Wind Band Literature

A Conductor's Perspective by Andy Pease

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Wind Band Literature takes a close look at the best of the wind band repertoire, from chamber music to huge symphonic works, from beginning band to professional level. It is not a comprehensive repertoire site, but rather a collection of resources compiled and created by conductor Andy Pease.  These are tools to share with students and colleagues to help enhance understanding of what makes the music we play so powerful and meaningful to us.

 

Featured content for Fall 2017:

 

Hartwick College is hosting its first ever High School Honor Band on October 21, 2017!  This group will rehearse for a full day with guest conductor Curt Ebersole, who will lead them through the following repertoire:

Flourish for Wind Band – Ralph Vaughan William (my chance to work with them)

Rippling Watercolors – Brian Balmages

Prelude, Siciliano, and Rondo – Malcolm Arnold, arr. John Paynter

The Gallant Seventh – John Philip Sousa

The Hartwick College Wind Ensemble will also perform a “World Tour” on this program:

National Emblem – E. E. Bagley

Salvation Is Created – Pavel Tschesnokoff, arr. Bruce Houseknecht

Colonial Song – Percy Grainger

La Muerte del Angel – Astor Piazzolla, arr. Andrew Pease, featuring Dr. Ana Laura González on flute

Ryukuan Fantasy for Band – Yasuhide Ito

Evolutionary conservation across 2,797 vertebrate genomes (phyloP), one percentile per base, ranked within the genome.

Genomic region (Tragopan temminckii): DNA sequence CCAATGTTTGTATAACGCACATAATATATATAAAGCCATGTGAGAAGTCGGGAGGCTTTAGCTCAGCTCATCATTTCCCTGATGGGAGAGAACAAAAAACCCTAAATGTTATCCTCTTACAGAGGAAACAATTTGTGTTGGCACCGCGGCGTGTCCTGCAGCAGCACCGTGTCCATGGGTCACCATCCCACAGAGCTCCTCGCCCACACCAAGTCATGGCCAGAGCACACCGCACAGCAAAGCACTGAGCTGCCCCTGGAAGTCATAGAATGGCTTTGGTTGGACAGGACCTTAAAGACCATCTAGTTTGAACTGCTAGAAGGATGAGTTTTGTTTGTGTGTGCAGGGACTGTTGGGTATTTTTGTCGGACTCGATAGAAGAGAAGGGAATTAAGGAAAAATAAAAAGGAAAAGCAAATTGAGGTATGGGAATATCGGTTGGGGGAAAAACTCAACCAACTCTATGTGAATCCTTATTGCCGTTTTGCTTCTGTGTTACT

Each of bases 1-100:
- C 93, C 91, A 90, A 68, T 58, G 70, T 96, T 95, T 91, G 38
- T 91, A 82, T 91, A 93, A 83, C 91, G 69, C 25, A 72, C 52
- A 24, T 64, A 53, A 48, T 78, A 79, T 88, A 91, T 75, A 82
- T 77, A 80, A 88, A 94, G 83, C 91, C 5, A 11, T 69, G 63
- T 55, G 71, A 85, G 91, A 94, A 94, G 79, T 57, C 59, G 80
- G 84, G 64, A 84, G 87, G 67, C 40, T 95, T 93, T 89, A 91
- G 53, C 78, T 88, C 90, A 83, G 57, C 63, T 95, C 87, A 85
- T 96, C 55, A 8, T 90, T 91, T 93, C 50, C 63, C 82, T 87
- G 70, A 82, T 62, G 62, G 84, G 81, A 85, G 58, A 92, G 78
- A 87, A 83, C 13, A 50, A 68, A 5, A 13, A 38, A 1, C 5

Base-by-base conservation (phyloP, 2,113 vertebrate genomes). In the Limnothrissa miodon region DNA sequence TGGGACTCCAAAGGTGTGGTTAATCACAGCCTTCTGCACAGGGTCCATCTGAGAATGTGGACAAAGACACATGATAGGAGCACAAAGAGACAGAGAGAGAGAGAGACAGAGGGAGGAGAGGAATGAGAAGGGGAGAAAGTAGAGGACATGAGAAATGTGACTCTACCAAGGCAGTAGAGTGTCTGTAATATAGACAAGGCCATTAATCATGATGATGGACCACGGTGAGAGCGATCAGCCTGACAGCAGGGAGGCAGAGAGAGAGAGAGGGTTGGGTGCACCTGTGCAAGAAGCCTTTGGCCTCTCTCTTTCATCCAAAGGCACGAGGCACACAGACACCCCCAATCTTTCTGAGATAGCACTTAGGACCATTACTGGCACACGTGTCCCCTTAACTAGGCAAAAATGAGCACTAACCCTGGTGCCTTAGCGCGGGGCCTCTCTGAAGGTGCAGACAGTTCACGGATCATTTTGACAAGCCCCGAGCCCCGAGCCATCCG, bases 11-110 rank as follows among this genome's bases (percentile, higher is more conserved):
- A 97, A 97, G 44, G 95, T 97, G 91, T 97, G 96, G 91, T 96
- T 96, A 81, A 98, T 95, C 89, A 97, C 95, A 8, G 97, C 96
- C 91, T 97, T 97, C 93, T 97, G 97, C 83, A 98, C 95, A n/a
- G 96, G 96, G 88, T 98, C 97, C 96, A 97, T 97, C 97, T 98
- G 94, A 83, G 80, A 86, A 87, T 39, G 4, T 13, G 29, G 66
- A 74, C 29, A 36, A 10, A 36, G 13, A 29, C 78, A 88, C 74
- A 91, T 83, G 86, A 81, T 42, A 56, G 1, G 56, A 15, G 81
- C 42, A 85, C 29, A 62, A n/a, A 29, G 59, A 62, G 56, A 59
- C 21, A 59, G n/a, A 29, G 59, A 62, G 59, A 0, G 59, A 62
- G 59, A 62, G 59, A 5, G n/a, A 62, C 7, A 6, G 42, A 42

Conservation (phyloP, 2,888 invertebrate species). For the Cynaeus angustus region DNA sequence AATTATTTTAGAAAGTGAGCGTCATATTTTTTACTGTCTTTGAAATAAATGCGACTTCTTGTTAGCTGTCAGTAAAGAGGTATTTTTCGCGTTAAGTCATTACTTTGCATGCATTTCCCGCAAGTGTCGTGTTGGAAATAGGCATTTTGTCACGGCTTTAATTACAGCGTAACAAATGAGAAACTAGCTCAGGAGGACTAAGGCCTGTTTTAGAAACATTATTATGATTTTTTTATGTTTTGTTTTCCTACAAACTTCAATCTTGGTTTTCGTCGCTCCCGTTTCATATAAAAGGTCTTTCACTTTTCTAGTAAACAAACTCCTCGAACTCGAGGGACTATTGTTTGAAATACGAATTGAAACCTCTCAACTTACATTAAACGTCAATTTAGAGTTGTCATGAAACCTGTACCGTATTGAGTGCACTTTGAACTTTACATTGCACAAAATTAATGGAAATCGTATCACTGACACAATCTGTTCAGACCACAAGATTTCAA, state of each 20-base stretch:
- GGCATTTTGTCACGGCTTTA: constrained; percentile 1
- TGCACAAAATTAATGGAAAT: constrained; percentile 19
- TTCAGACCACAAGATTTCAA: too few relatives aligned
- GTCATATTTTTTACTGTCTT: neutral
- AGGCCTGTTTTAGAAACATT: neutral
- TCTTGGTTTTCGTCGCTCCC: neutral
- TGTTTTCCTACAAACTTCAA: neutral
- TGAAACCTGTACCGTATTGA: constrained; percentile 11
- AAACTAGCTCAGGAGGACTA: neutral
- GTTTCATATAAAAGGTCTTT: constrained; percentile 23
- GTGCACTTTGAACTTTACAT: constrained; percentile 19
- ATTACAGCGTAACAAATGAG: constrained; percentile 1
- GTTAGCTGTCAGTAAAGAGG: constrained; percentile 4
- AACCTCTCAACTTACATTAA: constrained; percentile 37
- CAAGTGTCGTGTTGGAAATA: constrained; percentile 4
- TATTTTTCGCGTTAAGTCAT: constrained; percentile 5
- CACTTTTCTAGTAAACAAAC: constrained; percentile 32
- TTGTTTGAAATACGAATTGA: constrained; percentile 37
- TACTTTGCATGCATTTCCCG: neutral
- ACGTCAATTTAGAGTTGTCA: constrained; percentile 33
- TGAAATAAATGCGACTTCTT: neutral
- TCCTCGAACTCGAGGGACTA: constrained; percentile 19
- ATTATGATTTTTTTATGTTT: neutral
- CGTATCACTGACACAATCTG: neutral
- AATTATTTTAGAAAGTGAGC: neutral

In addition , the Hartwick Wind Ensemble will present “Healing and Understanding” on November 16:

Little Threepenny Music – Kurt Weill

Variation Overture – Clifton Williams

Serenade for Band – Vincent Persichetti (with guest conductor Jonathan Sweet)

Give Us This Day – David Maslanka

 

Meanwhile, I’ll also be working with the Catskill Valley Wind Ensemble, where I share conducting duties with Scott Rabeler.  Here is the repertoire for our concerts on October 29 and November 19:

Amazing Grace – Frank Ticheli

Shenandoah – Frank Ticheli

Russian Christmas Music – Alfred Reed

Pines of the Appian Way – Ottorino Respighi

Valdres – Johannes Hanssen

Psalm 46 – John Zdechlik

On This Bright Morning – David Maslanka

Suite Francaise – Darius Milhaud

 

Looking for a recap?  Here they are in abundance: Summer 2017Spring 2017Fall 2016Summer 2016Spring 2016Fall 2015Summer 2015Spring 2015Fall 2014Summer 2014Spring 2014Fall 2013Summer 2013Spring 2013Fall 2012Summer 2012,  Spring 2012Fall 2011, Summer 2011, Spring 2011,  Fall 2010.

Like this page on Facebook to see even more highlights and updates on the latest new additions to the site.  You may also be looking for this site by its former name, Andy Pease’s Wind Band Blog.  You are in the right place: all of the same content is here.

2 thoughts on “Home

    1. Great question – the short answer is that classical music often uses large numbers of people, sometimes over 100 in a single performance. Ensembles that large (and even much smaller groups) need a single leader both to stay together and to develop a common vision of the music, hence the conductor. As for classical music without conductors, I would refer you to any small chamber group (e.g., brass quintet or woodwind quintet), as well as the Orpheus Chamber Orchestra, a larger group which famously never uses a conductor.

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